Metro News Release
For immediate release: November 18, 2005
Metro safety panel rules human error caused track worker’s death
Human error was the primary cause in the death of a Metro track worker last month, a panel of safety and rail officials determined. Metro has taken a series of steps to enhance safety in light of the findings, including firing the employee’s supervisor.
Michael Waldron, 47, of Riverdale, Md., was sideswiped by a Yellow Line train near the Braddock Road station in Alexandria, Va., on Oct. 1 while bending down to pick up a piece of equipment. He died 14 days later.
"Various safety procedures were not followed during the track work project," said Fred Goodine, assistant general manager for system safety and risk protection. "For example, the track and structures and systems maintenance supervisor failed to contact the operations control center before approaching the track work area. He later left the work area, failing to ensure a safe work site for the crew at the time of the accident."
Also, train operators are supposed to sound a horn to warn track workers the train is approaching and stop if they don’t receive acknowledgment that it was heard. The panel ruled that two train operators, including the one that hit Waldron, did not follow those procedures.
"Those operators will be disciplined for not following those procedures," said Steve Feil, chief operating officer of rail. "But the main fault still lies with the dismissed supervisor for not notifying his crew of the oncoming train or the operations control center of their location."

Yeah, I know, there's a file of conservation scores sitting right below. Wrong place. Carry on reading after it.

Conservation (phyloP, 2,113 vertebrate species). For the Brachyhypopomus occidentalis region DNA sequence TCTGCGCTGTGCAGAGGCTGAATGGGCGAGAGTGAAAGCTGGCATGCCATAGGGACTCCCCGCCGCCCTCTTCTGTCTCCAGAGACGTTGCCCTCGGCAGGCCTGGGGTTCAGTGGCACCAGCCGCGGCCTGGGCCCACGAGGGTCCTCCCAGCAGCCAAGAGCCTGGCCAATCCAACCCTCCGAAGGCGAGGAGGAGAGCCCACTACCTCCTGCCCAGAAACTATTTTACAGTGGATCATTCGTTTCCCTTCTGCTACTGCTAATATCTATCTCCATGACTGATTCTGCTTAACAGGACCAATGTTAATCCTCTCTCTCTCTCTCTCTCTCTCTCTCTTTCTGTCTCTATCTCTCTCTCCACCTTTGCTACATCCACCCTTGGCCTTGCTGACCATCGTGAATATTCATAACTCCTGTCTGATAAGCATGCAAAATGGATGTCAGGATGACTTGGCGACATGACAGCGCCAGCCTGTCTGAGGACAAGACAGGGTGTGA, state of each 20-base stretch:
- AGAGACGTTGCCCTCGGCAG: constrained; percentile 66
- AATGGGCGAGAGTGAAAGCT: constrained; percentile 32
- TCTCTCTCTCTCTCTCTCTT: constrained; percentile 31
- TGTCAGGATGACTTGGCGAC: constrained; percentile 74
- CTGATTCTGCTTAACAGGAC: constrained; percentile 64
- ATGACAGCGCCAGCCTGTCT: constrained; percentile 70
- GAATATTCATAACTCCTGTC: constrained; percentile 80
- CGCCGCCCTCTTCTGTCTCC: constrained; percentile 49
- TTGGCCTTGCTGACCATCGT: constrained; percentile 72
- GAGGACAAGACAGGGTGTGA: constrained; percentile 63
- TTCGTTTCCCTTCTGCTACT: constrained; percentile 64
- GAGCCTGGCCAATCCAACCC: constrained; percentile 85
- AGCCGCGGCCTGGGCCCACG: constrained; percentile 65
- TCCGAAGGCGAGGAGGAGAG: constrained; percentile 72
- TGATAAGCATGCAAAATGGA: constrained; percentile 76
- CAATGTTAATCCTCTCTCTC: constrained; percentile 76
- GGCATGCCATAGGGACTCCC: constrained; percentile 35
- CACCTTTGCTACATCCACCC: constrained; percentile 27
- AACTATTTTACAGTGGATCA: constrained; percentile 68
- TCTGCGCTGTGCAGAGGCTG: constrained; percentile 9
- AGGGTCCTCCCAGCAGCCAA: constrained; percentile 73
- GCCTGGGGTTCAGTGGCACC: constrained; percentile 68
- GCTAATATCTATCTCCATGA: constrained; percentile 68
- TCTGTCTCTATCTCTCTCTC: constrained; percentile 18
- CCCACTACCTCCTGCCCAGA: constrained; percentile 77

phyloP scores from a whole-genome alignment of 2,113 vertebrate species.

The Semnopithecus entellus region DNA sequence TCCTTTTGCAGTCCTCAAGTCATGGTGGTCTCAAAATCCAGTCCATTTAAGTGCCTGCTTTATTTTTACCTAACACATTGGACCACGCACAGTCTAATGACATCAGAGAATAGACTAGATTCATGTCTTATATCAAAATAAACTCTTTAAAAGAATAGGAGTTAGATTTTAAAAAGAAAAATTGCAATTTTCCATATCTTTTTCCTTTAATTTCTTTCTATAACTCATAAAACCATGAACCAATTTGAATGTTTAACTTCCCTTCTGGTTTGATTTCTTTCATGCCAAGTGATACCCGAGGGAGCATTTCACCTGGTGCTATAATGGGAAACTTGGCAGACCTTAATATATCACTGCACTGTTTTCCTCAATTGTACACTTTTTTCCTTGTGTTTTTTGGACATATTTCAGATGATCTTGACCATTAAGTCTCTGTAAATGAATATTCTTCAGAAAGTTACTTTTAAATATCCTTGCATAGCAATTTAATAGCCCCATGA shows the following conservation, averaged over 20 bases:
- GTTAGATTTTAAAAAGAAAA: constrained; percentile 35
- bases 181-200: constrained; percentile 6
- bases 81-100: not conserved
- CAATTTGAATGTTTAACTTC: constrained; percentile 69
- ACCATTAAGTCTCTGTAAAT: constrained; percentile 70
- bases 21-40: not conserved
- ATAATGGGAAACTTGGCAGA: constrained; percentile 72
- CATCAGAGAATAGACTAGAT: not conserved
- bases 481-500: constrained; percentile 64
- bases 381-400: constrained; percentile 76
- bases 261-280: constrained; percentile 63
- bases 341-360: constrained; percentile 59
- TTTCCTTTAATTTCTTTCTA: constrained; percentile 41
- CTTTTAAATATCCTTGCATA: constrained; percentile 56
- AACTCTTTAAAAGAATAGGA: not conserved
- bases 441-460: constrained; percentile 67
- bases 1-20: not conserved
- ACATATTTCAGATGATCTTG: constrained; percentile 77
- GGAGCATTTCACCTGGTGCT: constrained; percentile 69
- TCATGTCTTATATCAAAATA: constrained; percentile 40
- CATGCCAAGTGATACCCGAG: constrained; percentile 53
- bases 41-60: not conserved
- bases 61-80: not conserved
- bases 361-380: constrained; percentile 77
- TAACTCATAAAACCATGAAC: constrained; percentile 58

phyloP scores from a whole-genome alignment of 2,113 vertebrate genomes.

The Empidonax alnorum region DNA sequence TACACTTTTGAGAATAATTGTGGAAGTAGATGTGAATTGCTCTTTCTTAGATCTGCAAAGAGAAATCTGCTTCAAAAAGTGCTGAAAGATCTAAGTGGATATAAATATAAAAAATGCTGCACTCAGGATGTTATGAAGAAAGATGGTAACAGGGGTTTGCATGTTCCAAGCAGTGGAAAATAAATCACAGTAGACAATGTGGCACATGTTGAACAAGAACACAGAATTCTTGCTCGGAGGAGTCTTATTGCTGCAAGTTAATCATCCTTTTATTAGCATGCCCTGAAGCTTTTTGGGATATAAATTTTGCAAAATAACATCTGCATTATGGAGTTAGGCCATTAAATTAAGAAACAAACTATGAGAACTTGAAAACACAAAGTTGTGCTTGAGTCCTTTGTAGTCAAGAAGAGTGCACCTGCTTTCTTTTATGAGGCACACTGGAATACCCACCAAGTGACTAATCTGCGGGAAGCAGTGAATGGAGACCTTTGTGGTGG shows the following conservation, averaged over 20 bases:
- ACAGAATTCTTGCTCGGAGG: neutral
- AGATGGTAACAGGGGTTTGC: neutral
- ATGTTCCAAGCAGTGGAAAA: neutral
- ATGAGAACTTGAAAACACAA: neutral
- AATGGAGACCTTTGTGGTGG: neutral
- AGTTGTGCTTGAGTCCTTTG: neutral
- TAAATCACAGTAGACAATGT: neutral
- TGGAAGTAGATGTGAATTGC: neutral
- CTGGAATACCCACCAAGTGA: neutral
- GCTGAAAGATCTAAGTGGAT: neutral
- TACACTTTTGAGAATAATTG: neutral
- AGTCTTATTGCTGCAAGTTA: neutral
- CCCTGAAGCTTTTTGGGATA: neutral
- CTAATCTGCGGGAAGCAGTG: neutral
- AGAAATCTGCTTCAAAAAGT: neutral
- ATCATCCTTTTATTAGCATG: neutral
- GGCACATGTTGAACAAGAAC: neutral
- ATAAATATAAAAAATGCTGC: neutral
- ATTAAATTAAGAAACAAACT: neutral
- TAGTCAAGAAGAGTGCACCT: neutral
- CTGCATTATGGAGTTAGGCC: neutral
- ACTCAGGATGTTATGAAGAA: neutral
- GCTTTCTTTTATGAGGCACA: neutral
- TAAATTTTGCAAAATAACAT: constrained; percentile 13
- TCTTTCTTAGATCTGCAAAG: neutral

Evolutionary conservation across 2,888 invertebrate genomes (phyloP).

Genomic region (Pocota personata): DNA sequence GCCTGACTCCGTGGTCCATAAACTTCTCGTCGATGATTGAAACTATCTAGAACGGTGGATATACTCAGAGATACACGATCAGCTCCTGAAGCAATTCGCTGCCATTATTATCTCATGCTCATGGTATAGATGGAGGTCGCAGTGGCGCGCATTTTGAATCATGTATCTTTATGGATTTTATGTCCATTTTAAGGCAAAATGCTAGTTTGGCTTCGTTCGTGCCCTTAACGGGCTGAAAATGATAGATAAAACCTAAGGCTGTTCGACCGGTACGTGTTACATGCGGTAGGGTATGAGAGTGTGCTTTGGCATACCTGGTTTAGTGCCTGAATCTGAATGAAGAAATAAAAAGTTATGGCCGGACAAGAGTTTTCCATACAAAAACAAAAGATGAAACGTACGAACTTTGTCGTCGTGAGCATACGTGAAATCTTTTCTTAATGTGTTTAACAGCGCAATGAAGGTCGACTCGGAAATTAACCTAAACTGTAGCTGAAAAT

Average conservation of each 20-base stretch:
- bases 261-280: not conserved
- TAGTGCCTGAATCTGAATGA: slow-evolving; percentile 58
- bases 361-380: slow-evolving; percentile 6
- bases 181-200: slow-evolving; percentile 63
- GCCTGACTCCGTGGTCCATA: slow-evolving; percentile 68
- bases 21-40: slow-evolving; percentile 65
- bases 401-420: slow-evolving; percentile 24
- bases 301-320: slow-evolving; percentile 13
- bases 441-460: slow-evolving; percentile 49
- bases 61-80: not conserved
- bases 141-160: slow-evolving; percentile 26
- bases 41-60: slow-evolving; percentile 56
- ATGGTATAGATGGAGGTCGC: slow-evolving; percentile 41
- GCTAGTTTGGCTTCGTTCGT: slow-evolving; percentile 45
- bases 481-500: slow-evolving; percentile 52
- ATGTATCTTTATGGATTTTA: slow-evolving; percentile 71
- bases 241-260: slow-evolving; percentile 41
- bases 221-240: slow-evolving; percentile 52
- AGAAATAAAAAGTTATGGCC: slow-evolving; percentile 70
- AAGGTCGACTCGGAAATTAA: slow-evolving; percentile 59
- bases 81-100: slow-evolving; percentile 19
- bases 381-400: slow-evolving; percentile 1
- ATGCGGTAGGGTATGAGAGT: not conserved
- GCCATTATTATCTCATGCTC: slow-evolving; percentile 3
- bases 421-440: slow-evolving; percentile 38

Employees also are trained to maintain a distance from a passing train. The panel also determined the crew could have taken a safer path to the work site.
Metro managers are taking steps to prevent against such accidents. They include:
Additional safety training is being arranged, including training related to this fatality for 3,600 rail operations employees, beginning today.
Rail managers are reevaluating speed restrictions and requiring the use of flags by personnel as a warning that a train is approaching when trains are sharing one track near a work area.
Train operators will be reviewing the operating rules for sounding the horn and stopping.
Employees working on the tracks are required to wear hard hats.
Waldron’s supervisor, who Metro officials are not identifying for personnel reasons, has been assigned to administrative duties since the accident. The 20-year Metro employee was fired today.
"This is a sad time for us. Had employees followed proper procedures, this unfortunate accident wouldn’t have happened," Goodine said.
Waldron was hired by Metro in 2002 to work on bridges, tunnels and other structures. The internal investigation determined he was hit by a train headed toward Huntington just after 4 p.m. Waldron was working on a project to drill drainage holes in a retaining wall.
The last time a Metro employee died on the job was in 2001 when a transit police officer was shot in the line of duty. Prior to that, in September 1997, a track worker was electrocuted after he made contact with the 750-volt third rail in a Red Line tunnel near the Bethesda station. He was performing routine maintenance when he slipped and hit the third rail.
News release issued on November 18, 2005.